Whether you want to work as a police officer or climb the ranks to be a detective, or move into an even more specialized role such as a security analyst for a law enforcement agency, this field includes a number of opportunities for criminal justice majors. Law enforcement means responding to and preventing crime through community outreach, prevention efforts, and investigations.

Private Sector

A criminal justice degree can also open up jobs for you in non-governmental, private sector roles. Specializing in cybersecurity or data analytics, for instance, may open up opportunities in a rapidly growing field as businesses look to shore up their customers’ data against potential threats. A number of businesses also have use for people with analytical investigative skills, particularly in the insurance and healthcare industries.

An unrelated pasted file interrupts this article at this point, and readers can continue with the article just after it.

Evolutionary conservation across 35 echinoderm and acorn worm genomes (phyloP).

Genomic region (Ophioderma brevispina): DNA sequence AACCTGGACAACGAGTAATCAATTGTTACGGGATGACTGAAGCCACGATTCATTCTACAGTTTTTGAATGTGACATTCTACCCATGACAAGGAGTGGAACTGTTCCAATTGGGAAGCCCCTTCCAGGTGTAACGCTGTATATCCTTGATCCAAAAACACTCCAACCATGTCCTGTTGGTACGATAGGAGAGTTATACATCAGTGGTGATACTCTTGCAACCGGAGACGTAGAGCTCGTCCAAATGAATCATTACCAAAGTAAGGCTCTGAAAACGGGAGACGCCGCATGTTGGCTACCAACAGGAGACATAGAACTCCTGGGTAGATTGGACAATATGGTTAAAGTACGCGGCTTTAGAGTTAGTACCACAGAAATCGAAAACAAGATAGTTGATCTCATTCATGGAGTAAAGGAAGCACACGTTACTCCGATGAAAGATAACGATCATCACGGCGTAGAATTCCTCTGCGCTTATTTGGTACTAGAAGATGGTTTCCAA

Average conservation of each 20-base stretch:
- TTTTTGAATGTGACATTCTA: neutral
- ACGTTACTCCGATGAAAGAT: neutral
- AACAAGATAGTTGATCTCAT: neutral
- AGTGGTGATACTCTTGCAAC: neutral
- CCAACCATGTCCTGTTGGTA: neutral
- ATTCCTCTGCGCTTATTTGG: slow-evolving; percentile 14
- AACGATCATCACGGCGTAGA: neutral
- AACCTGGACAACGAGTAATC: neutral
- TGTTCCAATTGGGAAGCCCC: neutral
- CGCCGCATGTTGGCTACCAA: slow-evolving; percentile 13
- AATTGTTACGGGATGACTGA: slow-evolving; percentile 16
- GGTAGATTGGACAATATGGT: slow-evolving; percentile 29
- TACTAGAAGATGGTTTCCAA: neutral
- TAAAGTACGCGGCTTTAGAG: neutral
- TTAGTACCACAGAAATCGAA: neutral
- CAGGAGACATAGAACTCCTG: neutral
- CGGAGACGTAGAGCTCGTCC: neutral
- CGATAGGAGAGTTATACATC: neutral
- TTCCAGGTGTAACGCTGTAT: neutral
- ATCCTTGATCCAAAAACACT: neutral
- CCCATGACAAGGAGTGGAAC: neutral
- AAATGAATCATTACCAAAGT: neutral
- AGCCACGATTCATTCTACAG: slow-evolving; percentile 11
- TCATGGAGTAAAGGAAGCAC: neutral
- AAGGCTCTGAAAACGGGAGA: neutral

How Do I Know Criminal Justice Is the Right Career For Me?

If you have a knack for problem-solving, an analytical mindset, and a desire to make an impact on your community, criminal justice might be the right career path for you. The broad field can mean jobs advocating for survivors of crime, working in law enforcement, providing counseling services to formerly incarcerated people, or working to make a positive impact on your community. With the emergence of cybersecurity as a focus area in degree programs, criminal justice majors can take advantage of fast-growing, high-demand areas in both the public and private sectors.

Frequently Asked Questions About Criminal Justice Careers

How do I prepare for a career in criminal justice?

Chevron Down